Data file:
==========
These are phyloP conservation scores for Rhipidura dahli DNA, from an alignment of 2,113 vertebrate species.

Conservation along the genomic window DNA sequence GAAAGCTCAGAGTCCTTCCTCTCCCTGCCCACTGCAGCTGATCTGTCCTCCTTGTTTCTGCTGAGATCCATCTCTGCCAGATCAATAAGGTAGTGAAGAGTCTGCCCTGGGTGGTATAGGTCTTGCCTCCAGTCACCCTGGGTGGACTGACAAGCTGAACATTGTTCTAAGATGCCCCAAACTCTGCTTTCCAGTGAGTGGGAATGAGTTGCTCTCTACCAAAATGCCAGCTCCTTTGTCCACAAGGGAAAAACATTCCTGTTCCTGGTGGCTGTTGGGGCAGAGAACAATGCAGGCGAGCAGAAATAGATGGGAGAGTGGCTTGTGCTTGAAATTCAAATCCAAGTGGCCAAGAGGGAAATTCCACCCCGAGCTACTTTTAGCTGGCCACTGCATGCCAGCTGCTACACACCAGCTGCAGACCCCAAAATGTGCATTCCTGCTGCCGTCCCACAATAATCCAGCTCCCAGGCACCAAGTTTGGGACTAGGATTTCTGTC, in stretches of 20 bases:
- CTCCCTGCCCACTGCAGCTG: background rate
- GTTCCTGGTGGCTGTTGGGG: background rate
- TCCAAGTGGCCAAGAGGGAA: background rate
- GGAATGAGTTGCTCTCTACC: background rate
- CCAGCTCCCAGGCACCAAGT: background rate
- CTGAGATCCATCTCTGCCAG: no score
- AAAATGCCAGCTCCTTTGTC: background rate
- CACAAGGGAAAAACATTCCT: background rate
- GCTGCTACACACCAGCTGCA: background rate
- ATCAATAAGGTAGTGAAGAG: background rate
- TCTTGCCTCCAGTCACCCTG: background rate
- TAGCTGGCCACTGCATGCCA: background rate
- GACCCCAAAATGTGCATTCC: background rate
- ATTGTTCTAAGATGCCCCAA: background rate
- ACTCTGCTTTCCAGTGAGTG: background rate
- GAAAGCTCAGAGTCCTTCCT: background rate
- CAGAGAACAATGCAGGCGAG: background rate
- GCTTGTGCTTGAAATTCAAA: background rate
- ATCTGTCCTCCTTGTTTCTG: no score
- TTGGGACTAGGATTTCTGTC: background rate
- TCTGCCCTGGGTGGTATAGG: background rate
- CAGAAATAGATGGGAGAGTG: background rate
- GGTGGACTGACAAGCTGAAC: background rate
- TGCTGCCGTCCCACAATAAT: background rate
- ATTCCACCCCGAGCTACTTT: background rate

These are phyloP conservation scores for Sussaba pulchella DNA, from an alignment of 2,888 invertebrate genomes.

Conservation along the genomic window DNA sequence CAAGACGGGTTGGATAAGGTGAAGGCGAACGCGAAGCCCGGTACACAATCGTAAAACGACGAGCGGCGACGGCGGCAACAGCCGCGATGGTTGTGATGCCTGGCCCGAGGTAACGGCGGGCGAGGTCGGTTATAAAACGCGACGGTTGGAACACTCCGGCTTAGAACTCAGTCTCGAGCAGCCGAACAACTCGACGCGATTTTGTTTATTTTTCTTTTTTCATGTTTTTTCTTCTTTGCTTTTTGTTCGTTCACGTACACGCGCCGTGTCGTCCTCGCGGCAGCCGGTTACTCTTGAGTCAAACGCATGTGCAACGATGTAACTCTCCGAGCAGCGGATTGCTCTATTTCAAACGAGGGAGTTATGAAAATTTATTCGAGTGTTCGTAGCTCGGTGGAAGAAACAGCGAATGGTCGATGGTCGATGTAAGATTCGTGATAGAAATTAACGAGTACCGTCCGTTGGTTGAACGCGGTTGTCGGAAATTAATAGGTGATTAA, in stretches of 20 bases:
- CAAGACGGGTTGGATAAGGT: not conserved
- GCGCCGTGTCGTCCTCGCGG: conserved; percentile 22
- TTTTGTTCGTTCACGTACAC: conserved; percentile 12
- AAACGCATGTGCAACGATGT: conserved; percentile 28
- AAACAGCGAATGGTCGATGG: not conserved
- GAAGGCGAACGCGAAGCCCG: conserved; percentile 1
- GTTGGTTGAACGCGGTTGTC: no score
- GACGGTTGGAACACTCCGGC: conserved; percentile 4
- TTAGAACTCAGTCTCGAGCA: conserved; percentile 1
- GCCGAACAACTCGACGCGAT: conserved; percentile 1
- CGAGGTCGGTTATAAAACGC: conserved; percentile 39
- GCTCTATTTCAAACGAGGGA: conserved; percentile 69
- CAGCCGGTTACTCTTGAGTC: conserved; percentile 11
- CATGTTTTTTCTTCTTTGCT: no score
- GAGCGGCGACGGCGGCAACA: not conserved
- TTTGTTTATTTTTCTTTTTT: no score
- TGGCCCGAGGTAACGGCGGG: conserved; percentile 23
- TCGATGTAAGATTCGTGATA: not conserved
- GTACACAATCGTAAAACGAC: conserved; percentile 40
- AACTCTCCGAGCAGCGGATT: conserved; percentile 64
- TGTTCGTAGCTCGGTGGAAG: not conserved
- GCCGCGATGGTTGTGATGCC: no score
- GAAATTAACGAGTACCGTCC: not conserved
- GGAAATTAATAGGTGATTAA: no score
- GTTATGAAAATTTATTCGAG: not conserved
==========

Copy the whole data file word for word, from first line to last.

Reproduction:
These are phyloP conservation scores for Rhipidura dahli DNA, from an alignment of 2,113 vertebrate species.

Conservation along the genomic window DNA sequence GAAAGCTCAGAGTCCTTCCTCTCCCTGCCCACTGCAGCTGATCTGTCCTCCTTGTTTCTGCTGAGATCCATCTCTGCCAGATCAATAAGGTAGTGAAGAGTCTGCCCTGGGTGGTATAGGTCTTGCCTCCAGTCACCCTGGGTGGACTGACAAGCTGAACATTGTTCTAAGATGCCCCAAACTCTGCTTTCCAGTGAGTGGGAATGAGTTGCTCTCTACCAAAATGCCAGCTCCTTTGTCCACAAGGGAAAAACATTCCTGTTCCTGGTGGCTGTTGGGGCAGAGAACAATGCAGGCGAGCAGAAATAGATGGGAGAGTGGCTTGTGCTTGAAATTCAAATCCAAGTGGCCAAGAGGGAAATTCCACCCCGAGCTACTTTTAGCTGGCCACTGCATGCCAGCTGCTACACACCAGCTGCAGACCCCAAAATGTGCATTCCTGCTGCCGTCCCACAATAATCCAGCTCCCAGGCACCAAGTTTGGGACTAGGATTTCTGTC, in stretches of 20 bases:
- CTCCCTGCCCACTGCAGCTG: background rate
- GTTCCTGGTGGCTGTTGGGG: background rate
- TCCAAGTGGCCAAGAGGGAA: background rate
- GGAATGAGTTGCTCTCTACC: background rate
- CCAGCTCCCAGGCACCAAGT: background rate
- CTGAGATCCATCTCTGCCAG: no score
- AAAATGCCAGCTCCTTTGTC: background rate
- CACAAGGGAAAAACATTCCT: background rate
- GCTGCTACACACCAGCTGCA: background rate
- ATCAATAAGGTAGTGAAGAG: background rate
- TCTTGCCTCCAGTCACCCTG: background rate
- TAGCTGGCCACTGCATGCCA: background rate
- GACCCCAAAATGTGCATTCC: background rate
- ATTGTTCTAAGATGCCCCAA: background rate
- ACTCTGCTTTCCAGTGAGTG: background rate
- GAAAGCTCAGAGTCCTTCCT: background rate
- CAGAGAACAATGCAGGCGAG: background rate
- GCTTGTGCTTGAAATTCAAA: background rate
- ATCTGTCCTCCTTGTTTCTG: no score
- TTGGGACTAGGATTTCTGTC: background rate
- TCTGCCCTGGGTGGTATAGG: background rate
- CAGAAATAGATGGGAGAGTG: background rate
- GGTGGACTGACAAGCTGAAC: background rate
- TGCTGCCGTCCCACAATAAT: background rate
- ATTCCACCCCGAGCTACTTT: background rate

These are phyloP conservation scores for Sussaba pulchella DNA, from an alignment of 2,888 invertebrate genomes.

Conservation along the genomic window DNA sequence CAAGACGGGTTGGATAAGGTGAAGGCGAACGCGAAGCCCGGTACACAATCGTAAAACGACGAGCGGCGACGGCGGCAACAGCCGCGATGGTTGTGATGCCTGGCCCGAGGTAACGGCGGGCGAGGTCGGTTATAAAACGCGACGGTTGGAACACTCCGGCTTAGAACTCAGTCTCGAGCAGCCGAACAACTCGACGCGATTTTGTTTATTTTTCTTTTTTCATGTTTTTTCTTCTTTGCTTTTTGTTCGTTCACGTACACGCGCCGTGTCGTCCTCGCGGCAGCCGGTTACTCTTGAGTCAAACGCATGTGCAACGATGTAACTCTCCGAGCAGCGGATTGCTCTATTTCAAACGAGGGAGTTATGAAAATTTATTCGAGTGTTCGTAGCTCGGTGGAAGAAACAGCGAATGGTCGATGGTCGATGTAAGATTCGTGATAGAAATTAACGAGTACCGTCCGTTGGTTGAACGCGGTTGTCGGAAATTAATAGGTGATTAA, in stretches of 20 bases:
- CAAGACGGGTTGGATAAGGT: not conserved
- GCGCCGTGTCGTCCTCGCGG: conserved; percentile 22
- TTTTGTTCGTTCACGTACAC: conserved; percentile 12
- AAACGCATGTGCAACGATGT: conserved; percentile 28
- AAACAGCGAATGGTCGATGG: not conserved
- GAAGGCGAACGCGAAGCCCG: conserved; percentile 1
- GTTGGTTGAACGCGGTTGTC: no score
- GACGGTTGGAACACTCCGGC: conserved; percentile 4
- TTAGAACTCAGTCTCGAGCA: conserved; percentile 1
- GCCGAACAACTCGACGCGAT: conserved; percentile 1
- CGAGGTCGGTTATAAAACGC: conserved; percentile 39
- GCTCTATTTCAAACGAGGGA: conserved; percentile 69
- CAGCCGGTTACTCTTGAGTC: conserved; percentile 11
- CATGTTTTTTCTTCTTTGCT: no score
- GAGCGGCGACGGCGGCAACA: not conserved
- TTTGTTTATTTTTCTTTTTT: no score
- TGGCCCGAGGTAACGGCGGG: conserved; percentile 23
- TCGATGTAAGATTCGTGATA: not conserved
- GTACACAATCGTAAAACGAC: conserved; percentile 40
- AACTCTCCGAGCAGCGGATT: conserved; percentile 64
- TGTTCGTAGCTCGGTGGAAG: not conserved
- GCCGCGATGGTTGTGATGCC: no score
- GAAATTAACGAGTACCGTCC: not conserved
- GGAAATTAATAGGTGATTAA: no score
- GTTATGAAAATTTATTCGAG: not conserved